When Gorka announced that he and Bannon have “declared war on the RINO class,” that they are “going to take on every swamp dweller” and “celebrate the Judeo-Christian values that America was founded on,” evangelicals in attendance understood him to be a fellow traveler. Bannon engendered the same understanding. “There’s a time and a season for everything,” he declared, paraphrasing Ecclesiastes. “And right now it’s a season of war against the GOP establishment.” Mitch McConnell, Karl Rove, Bob Corker—Bannon railed against them all, to the crowd’s adulation.

Later, inside the exhibition hall, values voters swarmed Gorka for photos, while right-wing organizations courted supporters. Tradition, Family and Property, a far-right Catholic group, offered a magazine called Crusade; Prince William and Kate Middleton beamed from its cover, unaware that a group promising Christian “counter-revolution” had co-opted their image. Around the corner, Reactionary Times Radio interviewed attendees. Women dressed like modest Rosie the Riveters, in long red skirts, hawked a support group for ex-abortion workers. The mood was upbeat. Michael Jackson blared from the speakers. And attendees told me they were mostly satisfied with Donald Trump.

“I would not necessarily characterize him as a Christian, but I do think that he has surrounded himself with some good role models,” said Tessa Longbons, age 21. “I think he’s made steps in the right direction. If you talk to a strong Christian like Mike Pence, sometimes that can rub off a little bit.” Most Christians she knows, she added, did not support Trump in the 2016 Republican primary, but this reticence is fading. “They’ve been pleasantly surprised that he has stuck to some of his promises,” she explained.

Millie March volunteered 500 hours to Trump’s campaign.
Sarah Jones

Travis Weber, director of Center for Religious Liberty at the Family Research Council, praised the selection of Neil Gorsuch and said of the administration, “They’ve done a lot of good things on religious liberty. We’re still looking for more to be done in some areas, but for instance, protecting people in terms of conscious objections to abortion-causing drugs, abortion services, health care—that’s something we see as positive development.”

Twelve-year-old Millie March was more enthusiastic. “It was Trump’s best speech ever,” she announced, and ran off. A Trump doll wagged from her open backpack.

But for the most part, assessments of Trump’s young administration were superseded by attacks on the religious right’s numerous enemies, which include Planned Parenthood, the Southern Poverty Law Center, George Soros, and, of course, the swamp. In a breakout session hosted by the legislative arm of the American Family Association, AFA Action, the group’s vice president, Rob Chambers, collected my name before the panel began. He then pulled up my New Republic review of Bible Nation—about the pernicious influence of Christian-owned businesses like Hobby Lobby—on his phone and read a portion out loud to the audience. “You may want to go back and read your Constitution,” he told me, before launching into a rant against the swamp that I presumably represent.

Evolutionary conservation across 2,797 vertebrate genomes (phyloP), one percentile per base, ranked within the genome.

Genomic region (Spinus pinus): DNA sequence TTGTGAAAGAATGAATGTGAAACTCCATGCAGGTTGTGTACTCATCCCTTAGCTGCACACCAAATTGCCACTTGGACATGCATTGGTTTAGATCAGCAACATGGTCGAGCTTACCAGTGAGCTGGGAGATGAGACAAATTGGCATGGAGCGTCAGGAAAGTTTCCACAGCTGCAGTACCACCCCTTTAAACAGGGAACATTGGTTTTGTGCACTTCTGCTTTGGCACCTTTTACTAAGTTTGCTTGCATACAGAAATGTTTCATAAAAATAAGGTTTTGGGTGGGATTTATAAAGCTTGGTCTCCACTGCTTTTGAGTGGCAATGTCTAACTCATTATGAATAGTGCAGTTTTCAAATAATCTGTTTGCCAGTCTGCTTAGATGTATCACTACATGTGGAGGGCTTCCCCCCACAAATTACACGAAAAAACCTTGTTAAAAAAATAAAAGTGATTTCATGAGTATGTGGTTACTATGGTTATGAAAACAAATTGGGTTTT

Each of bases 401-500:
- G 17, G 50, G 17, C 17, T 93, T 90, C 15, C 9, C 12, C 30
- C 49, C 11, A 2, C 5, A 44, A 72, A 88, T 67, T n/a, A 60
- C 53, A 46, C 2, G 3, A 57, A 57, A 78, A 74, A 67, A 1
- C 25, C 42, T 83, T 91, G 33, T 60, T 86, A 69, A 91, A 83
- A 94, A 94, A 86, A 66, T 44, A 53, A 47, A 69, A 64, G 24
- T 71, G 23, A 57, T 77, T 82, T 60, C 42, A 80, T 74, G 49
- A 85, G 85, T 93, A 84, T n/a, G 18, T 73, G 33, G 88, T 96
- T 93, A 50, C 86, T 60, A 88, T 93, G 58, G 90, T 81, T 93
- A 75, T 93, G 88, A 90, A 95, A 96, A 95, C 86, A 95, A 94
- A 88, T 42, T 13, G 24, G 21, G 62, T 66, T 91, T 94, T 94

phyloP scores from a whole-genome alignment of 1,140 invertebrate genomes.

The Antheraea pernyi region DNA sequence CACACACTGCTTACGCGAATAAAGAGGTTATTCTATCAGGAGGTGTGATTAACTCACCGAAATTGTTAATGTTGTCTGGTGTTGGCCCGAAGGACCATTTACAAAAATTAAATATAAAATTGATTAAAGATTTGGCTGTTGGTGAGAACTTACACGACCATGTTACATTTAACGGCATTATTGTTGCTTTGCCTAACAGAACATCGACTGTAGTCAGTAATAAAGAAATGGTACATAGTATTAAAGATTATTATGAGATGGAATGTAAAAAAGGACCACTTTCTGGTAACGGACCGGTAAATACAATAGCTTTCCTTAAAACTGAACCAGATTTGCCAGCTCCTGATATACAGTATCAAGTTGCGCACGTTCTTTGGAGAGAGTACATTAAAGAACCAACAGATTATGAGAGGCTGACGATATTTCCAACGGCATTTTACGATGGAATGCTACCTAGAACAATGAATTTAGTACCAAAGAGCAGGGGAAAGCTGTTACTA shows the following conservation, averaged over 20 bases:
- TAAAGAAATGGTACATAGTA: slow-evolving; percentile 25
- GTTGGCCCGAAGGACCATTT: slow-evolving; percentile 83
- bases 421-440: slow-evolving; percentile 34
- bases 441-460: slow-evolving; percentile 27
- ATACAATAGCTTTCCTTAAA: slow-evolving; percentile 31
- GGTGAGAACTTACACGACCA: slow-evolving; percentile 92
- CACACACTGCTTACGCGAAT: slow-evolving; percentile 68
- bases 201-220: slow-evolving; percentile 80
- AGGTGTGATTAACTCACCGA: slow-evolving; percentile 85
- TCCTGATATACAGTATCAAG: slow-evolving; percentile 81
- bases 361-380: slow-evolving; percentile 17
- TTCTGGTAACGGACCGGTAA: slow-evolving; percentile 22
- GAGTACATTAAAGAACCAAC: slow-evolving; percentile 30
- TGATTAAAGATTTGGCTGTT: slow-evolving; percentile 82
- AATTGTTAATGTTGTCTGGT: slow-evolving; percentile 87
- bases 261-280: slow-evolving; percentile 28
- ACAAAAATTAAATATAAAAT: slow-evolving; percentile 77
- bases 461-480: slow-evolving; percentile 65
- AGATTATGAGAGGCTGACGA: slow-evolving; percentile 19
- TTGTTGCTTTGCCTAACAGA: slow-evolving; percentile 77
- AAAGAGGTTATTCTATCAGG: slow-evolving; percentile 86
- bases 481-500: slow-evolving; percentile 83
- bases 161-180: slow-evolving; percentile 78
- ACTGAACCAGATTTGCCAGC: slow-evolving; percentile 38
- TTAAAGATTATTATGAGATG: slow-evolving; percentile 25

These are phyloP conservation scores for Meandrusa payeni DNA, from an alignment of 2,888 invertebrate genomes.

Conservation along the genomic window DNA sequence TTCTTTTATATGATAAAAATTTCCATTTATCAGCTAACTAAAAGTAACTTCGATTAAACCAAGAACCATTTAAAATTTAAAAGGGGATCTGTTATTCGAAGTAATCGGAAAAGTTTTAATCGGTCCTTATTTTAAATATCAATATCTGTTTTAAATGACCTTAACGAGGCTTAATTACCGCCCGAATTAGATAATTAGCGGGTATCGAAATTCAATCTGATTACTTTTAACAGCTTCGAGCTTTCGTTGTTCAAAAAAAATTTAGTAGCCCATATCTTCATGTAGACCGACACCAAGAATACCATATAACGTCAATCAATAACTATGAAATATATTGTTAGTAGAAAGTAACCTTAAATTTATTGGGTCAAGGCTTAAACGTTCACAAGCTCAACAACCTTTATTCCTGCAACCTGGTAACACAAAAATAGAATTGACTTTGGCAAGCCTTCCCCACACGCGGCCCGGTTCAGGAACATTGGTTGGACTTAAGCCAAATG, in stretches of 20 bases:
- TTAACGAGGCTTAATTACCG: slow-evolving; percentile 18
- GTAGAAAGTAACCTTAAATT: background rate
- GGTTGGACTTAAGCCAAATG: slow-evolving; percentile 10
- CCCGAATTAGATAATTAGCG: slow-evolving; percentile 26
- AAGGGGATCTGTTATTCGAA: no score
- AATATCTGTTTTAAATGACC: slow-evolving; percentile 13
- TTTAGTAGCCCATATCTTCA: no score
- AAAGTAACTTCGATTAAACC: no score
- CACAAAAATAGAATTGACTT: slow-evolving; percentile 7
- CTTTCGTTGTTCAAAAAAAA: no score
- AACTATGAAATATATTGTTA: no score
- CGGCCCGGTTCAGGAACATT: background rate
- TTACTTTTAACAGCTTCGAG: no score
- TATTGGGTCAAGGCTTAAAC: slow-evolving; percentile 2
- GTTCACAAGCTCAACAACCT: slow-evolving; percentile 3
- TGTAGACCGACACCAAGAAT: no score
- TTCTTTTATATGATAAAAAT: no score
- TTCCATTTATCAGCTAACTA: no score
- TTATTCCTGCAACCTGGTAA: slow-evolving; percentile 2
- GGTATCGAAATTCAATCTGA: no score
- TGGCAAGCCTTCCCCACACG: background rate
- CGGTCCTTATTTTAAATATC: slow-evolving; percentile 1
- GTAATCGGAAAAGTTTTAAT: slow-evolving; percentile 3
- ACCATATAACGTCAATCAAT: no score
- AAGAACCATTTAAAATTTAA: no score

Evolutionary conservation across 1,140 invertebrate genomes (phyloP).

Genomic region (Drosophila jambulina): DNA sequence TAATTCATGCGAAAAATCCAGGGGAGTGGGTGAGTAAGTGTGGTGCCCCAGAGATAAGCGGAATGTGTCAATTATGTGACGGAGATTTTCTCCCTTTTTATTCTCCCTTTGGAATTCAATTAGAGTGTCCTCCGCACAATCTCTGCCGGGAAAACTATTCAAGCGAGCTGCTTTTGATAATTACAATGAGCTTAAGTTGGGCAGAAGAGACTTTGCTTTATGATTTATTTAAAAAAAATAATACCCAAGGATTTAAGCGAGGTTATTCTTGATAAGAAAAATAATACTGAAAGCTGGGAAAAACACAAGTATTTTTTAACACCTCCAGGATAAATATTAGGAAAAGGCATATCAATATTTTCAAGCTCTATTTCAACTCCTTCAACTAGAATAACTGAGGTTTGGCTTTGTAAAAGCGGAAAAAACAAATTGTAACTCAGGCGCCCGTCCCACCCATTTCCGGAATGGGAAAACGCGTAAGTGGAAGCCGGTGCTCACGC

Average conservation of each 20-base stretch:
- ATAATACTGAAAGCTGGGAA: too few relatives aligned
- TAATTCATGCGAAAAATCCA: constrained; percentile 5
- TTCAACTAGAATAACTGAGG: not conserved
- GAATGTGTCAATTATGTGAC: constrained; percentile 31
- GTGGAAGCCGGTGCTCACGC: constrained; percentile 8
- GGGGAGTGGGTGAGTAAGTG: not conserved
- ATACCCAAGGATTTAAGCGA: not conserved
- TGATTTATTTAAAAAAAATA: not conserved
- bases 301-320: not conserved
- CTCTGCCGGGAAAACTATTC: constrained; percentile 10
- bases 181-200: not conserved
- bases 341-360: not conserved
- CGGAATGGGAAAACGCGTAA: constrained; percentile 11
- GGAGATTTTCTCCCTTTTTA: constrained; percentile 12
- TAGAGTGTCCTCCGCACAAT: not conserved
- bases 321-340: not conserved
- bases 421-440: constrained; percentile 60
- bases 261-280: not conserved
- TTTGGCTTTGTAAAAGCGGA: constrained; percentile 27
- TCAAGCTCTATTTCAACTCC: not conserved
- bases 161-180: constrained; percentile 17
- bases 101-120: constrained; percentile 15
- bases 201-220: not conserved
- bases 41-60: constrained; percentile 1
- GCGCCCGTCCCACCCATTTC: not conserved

After him, Debbie Wuthnow of set out a methodical plan for victory. “A lot of the blame for the swamp lies with those who have left it there,” she told the crowd. “God worked in this last election because Christians turned out to vote. If they turn out to vote in the primaries they can drain the swamp.” To help voters weed out swamp creatures, Wuthnow’s guide asks candidates detailed questions about their doctrinal positions—is man naturally sinful, for example. “They’re coming to you interviewing for a job,” she said of candidates. Her audience listened, rapt. Emmett McGroarty of the American Principles Project followed her, and urged “the deconstruction of the administrative state.” He took the phrase from Steve Bannon.

At the heart of this drive for purity, and the overweening resentment it produces, is not Christian spirituality, but a fear of being eclipsed by people who are not like them—a fear of replacement. The underlying similarities with the white supremacists who marched in Charlottesville—those who chanted, “You will not replace us”—are hard to ignore.

The old disagreements feel distant now. Trump belongs to the religious right, and it belongs to him. And what God has joined together, let no man put asunder.